The three-week race gets under way in the Andalucian city of Granada on Aug. 30, and will culminate after 21 stages and 3,169-kilometers (1,969-miles) with its traditional finish in Madrid on Sept. 21.
The arduous Alto de Angliru ascent returns next year after a six-year absence from the Spanish classic. British cyclist David Millar withdrew from the 2002 edition in protest of the Angliru climb, which is rated as one of Europe's toughest.
Riders will brave the ascent on the 13th stage, with a 12.9-kilometer (8.02-mile) climb to the finish line at Angliru.
"It'll be a tough but interesting race," 2006 Tour de France champion Oscar Pereiro said.
The 2009 edition will feature a first-stage time trial in and around Assen in the northeastern Dutch province of Drenthe. The second stage will also set off from Assen, which usually hosts an annual Moto GP race.
But before the riders take to the flats of Holland, they must navigate a 63rd edition that features at least five mountain top finishes a route that race director Victor Cordero said was planned with the fans in mind.
"It's a Vuelta of hope," Cordero said. "We want a clean, credible and spectacular race."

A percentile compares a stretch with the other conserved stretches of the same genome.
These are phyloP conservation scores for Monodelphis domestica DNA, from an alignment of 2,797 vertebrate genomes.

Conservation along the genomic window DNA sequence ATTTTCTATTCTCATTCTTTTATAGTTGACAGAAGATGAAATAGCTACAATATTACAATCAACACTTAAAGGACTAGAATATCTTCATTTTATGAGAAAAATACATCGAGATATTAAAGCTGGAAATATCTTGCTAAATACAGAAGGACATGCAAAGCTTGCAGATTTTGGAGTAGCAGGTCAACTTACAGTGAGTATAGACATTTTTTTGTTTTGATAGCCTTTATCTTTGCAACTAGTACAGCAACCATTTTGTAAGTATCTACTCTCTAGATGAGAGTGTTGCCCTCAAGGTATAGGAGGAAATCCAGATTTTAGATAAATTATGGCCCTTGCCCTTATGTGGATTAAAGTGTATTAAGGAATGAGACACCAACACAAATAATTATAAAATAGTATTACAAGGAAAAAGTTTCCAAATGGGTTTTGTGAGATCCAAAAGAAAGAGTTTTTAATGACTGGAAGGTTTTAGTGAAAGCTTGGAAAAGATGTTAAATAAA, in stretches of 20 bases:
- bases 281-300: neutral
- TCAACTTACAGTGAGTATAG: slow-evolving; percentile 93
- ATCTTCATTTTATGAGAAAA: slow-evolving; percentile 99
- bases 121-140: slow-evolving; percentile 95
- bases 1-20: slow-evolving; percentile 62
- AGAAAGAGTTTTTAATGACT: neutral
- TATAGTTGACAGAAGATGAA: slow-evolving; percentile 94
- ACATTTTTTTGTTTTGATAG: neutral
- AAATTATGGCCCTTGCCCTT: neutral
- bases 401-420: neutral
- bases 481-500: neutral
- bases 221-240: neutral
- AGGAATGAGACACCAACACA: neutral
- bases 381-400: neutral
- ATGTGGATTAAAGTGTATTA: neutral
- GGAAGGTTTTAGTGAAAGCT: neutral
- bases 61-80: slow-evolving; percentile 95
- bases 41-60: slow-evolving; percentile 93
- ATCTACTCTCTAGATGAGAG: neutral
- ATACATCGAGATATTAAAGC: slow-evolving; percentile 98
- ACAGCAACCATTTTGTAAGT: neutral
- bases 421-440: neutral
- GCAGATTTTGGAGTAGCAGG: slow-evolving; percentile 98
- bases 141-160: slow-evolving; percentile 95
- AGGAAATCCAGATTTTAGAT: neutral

Television audiences for the annual race have decreased following major doping scandals in the sport, and organizers hope the tough climbs will bring fan interest back up.
Twenty teams of nine riders will race past the famous Alhambra mosque in Granada to start, with the 7-kilometer time trial the first of three in the race.
The route also includes three straight mountain finishes in the Pyrenees, beginning with the 224-kilometer (139-mile) seventh stage, the longest of the race, ending with a 4-kilometer (2.5-mile) ascent into Andorra.
The race moves westerly along the northern coast from there, with cyclists following Angliru with a second straight tough climb to the E.E. Fuentes de Invierno ski resort in the Picos de Europa mountains for the 14th leg.
Following the final rest day, teams make their way to Madrid, where the penultimate 16-kilometer (10-mile) time trial into Alto de Navacerrada sets up a 110-kilometer (68.4-mile) final ride to the Spanish capital.
"It's a magnificent Vuelta that features tremendous aspects and challenges," Spain Sports Minister Jaime Lissavetzky said.